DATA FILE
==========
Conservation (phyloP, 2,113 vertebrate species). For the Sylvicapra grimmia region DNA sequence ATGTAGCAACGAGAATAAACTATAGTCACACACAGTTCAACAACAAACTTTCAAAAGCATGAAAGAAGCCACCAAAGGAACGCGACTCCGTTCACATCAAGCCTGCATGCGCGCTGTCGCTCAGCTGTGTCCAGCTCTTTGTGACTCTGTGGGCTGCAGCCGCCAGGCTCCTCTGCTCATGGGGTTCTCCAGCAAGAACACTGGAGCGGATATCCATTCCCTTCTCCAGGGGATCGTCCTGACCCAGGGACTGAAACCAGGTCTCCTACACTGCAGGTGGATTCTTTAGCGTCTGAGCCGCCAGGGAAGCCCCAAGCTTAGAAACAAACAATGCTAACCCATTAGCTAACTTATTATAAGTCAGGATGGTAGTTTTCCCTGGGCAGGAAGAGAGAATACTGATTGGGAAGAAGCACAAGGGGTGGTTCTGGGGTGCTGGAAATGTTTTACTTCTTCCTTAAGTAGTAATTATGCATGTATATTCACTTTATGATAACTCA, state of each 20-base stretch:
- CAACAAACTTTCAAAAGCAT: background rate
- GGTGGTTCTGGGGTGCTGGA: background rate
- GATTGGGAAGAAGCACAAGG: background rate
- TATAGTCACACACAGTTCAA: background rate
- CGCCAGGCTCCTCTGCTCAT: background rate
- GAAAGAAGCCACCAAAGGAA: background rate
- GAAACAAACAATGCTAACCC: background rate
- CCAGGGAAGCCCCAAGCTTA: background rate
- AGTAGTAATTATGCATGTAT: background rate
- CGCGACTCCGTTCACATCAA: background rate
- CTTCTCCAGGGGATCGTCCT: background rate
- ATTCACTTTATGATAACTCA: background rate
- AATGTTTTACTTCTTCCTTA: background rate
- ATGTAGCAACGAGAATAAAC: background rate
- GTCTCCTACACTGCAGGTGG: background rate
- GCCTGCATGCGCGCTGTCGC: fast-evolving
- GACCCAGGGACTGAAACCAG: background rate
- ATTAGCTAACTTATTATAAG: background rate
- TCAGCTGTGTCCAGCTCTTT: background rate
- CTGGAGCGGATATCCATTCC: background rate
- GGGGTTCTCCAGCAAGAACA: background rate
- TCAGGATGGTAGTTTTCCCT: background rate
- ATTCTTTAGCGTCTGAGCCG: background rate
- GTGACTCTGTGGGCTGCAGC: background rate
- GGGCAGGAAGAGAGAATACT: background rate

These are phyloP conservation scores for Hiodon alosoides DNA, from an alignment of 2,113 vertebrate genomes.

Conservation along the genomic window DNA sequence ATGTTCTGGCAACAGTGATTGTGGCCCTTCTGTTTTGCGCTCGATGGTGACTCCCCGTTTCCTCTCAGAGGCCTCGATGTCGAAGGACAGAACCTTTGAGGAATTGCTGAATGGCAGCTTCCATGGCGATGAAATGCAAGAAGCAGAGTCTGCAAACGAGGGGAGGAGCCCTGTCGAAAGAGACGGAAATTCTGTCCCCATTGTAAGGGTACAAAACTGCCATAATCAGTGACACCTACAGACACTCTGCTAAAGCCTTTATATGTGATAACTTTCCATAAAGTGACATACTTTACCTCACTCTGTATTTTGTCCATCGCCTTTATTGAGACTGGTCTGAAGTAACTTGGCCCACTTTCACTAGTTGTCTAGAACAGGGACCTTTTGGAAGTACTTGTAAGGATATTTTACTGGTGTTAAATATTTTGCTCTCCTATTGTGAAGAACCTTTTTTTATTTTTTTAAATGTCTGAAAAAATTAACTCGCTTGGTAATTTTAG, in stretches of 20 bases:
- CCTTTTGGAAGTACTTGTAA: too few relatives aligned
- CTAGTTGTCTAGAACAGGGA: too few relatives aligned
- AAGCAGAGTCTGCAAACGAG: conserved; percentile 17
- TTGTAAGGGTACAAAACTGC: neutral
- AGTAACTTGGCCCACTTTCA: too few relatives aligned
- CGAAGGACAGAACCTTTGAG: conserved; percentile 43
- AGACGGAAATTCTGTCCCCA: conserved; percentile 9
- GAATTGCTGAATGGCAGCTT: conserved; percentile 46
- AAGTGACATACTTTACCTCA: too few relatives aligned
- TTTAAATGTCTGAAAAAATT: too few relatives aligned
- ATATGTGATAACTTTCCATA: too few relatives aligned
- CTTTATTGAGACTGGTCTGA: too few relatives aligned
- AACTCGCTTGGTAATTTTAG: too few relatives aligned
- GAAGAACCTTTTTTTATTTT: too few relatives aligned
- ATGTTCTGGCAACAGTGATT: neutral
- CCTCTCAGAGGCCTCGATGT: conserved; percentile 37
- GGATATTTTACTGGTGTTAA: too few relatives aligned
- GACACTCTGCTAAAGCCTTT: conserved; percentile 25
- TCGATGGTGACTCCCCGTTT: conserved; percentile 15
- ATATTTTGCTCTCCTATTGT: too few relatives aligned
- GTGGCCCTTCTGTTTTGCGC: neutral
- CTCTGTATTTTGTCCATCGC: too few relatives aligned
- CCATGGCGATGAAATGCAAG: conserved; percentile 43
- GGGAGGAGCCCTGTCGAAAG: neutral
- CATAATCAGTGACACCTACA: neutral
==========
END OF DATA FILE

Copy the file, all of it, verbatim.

Conservation (phyloP, 2,113 vertebrate species). For the Sylvicapra grimmia region DNA sequence ATGTAGCAACGAGAATAAACTATAGTCACACACAGTTCAACAACAAACTTTCAAAAGCATGAAAGAAGCCACCAAAGGAACGCGACTCCGTTCACATCAAGCCTGCATGCGCGCTGTCGCTCAGCTGTGTCCAGCTCTTTGTGACTCTGTGGGCTGCAGCCGCCAGGCTCCTCTGCTCATGGGGTTCTCCAGCAAGAACACTGGAGCGGATATCCATTCCCTTCTCCAGGGGATCGTCCTGACCCAGGGACTGAAACCAGGTCTCCTACACTGCAGGTGGATTCTTTAGCGTCTGAGCCGCCAGGGAAGCCCCAAGCTTAGAAACAAACAATGCTAACCCATTAGCTAACTTATTATAAGTCAGGATGGTAGTTTTCCCTGGGCAGGAAGAGAGAATACTGATTGGGAAGAAGCACAAGGGGTGGTTCTGGGGTGCTGGAAATGTTTTACTTCTTCCTTAAGTAGTAATTATGCATGTATATTCACTTTATGATAACTCA, state of each 20-base stretch:
- CAACAAACTTTCAAAAGCAT: background rate
- GGTGGTTCTGGGGTGCTGGA: background rate
- GATTGGGAAGAAGCACAAGG: background rate
- TATAGTCACACACAGTTCAA: background rate
- CGCCAGGCTCCTCTGCTCAT: background rate
- GAAAGAAGCCACCAAAGGAA: background rate
- GAAACAAACAATGCTAACCC: background rate
- CCAGGGAAGCCCCAAGCTTA: background rate
- AGTAGTAATTATGCATGTAT: background rate
- CGCGACTCCGTTCACATCAA: background rate
- CTTCTCCAGGGGATCGTCCT: background rate
- ATTCACTTTATGATAACTCA: background rate
- AATGTTTTACTTCTTCCTTA: background rate
- ATGTAGCAACGAGAATAAAC: background rate
- GTCTCCTACACTGCAGGTGG: background rate
- GCCTGCATGCGCGCTGTCGC: fast-evolving
- GACCCAGGGACTGAAACCAG: background rate
- ATTAGCTAACTTATTATAAG: background rate
- TCAGCTGTGTCCAGCTCTTT: background rate
- CTGGAGCGGATATCCATTCC: background rate
- GGGGTTCTCCAGCAAGAACA: background rate
- TCAGGATGGTAGTTTTCCCT: background rate
- ATTCTTTAGCGTCTGAGCCG: background rate
- GTGACTCTGTGGGCTGCAGC: background rate
- GGGCAGGAAGAGAGAATACT: background rate

These are phyloP conservation scores for Hiodon alosoides DNA, from an alignment of 2,113 vertebrate genomes.

Conservation along the genomic window DNA sequence ATGTTCTGGCAACAGTGATTGTGGCCCTTCTGTTTTGCGCTCGATGGTGACTCCCCGTTTCCTCTCAGAGGCCTCGATGTCGAAGGACAGAACCTTTGAGGAATTGCTGAATGGCAGCTTCCATGGCGATGAAATGCAAGAAGCAGAGTCTGCAAACGAGGGGAGGAGCCCTGTCGAAAGAGACGGAAATTCTGTCCCCATTGTAAGGGTACAAAACTGCCATAATCAGTGACACCTACAGACACTCTGCTAAAGCCTTTATATGTGATAACTTTCCATAAAGTGACATACTTTACCTCACTCTGTATTTTGTCCATCGCCTTTATTGAGACTGGTCTGAAGTAACTTGGCCCACTTTCACTAGTTGTCTAGAACAGGGACCTTTTGGAAGTACTTGTAAGGATATTTTACTGGTGTTAAATATTTTGCTCTCCTATTGTGAAGAACCTTTTTTTATTTTTTTAAATGTCTGAAAAAATTAACTCGCTTGGTAATTTTAG, in stretches of 20 bases:
- CCTTTTGGAAGTACTTGTAA: too few relatives aligned
- CTAGTTGTCTAGAACAGGGA: too few relatives aligned
- AAGCAGAGTCTGCAAACGAG: conserved; percentile 17
- TTGTAAGGGTACAAAACTGC: neutral
- AGTAACTTGGCCCACTTTCA: too few relatives aligned
- CGAAGGACAGAACCTTTGAG: conserved; percentile 43
- AGACGGAAATTCTGTCCCCA: conserved; percentile 9
- GAATTGCTGAATGGCAGCTT: conserved; percentile 46
- AAGTGACATACTTTACCTCA: too few relatives aligned
- TTTAAATGTCTGAAAAAATT: too few relatives aligned
- ATATGTGATAACTTTCCATA: too few relatives aligned
- CTTTATTGAGACTGGTCTGA: too few relatives aligned
- AACTCGCTTGGTAATTTTAG: too few relatives aligned
- GAAGAACCTTTTTTTATTTT: too few relatives aligned
- ATGTTCTGGCAACAGTGATT: neutral
- CCTCTCAGAGGCCTCGATGT: conserved; percentile 37
- GGATATTTTACTGGTGTTAA: too few relatives aligned
- GACACTCTGCTAAAGCCTTT: conserved; percentile 25
- TCGATGGTGACTCCCCGTTT: conserved; percentile 15
- ATATTTTGCTCTCCTATTGT: too few relatives aligned
- GTGGCCCTTCTGTTTTGCGC: neutral
- CTCTGTATTTTGTCCATCGC: too few relatives aligned
- CCATGGCGATGAAATGCAAG: conserved; percentile 43
- GGGAGGAGCCCTGTCGAAAG: neutral
- CATAATCAGTGACACCTACA: neutral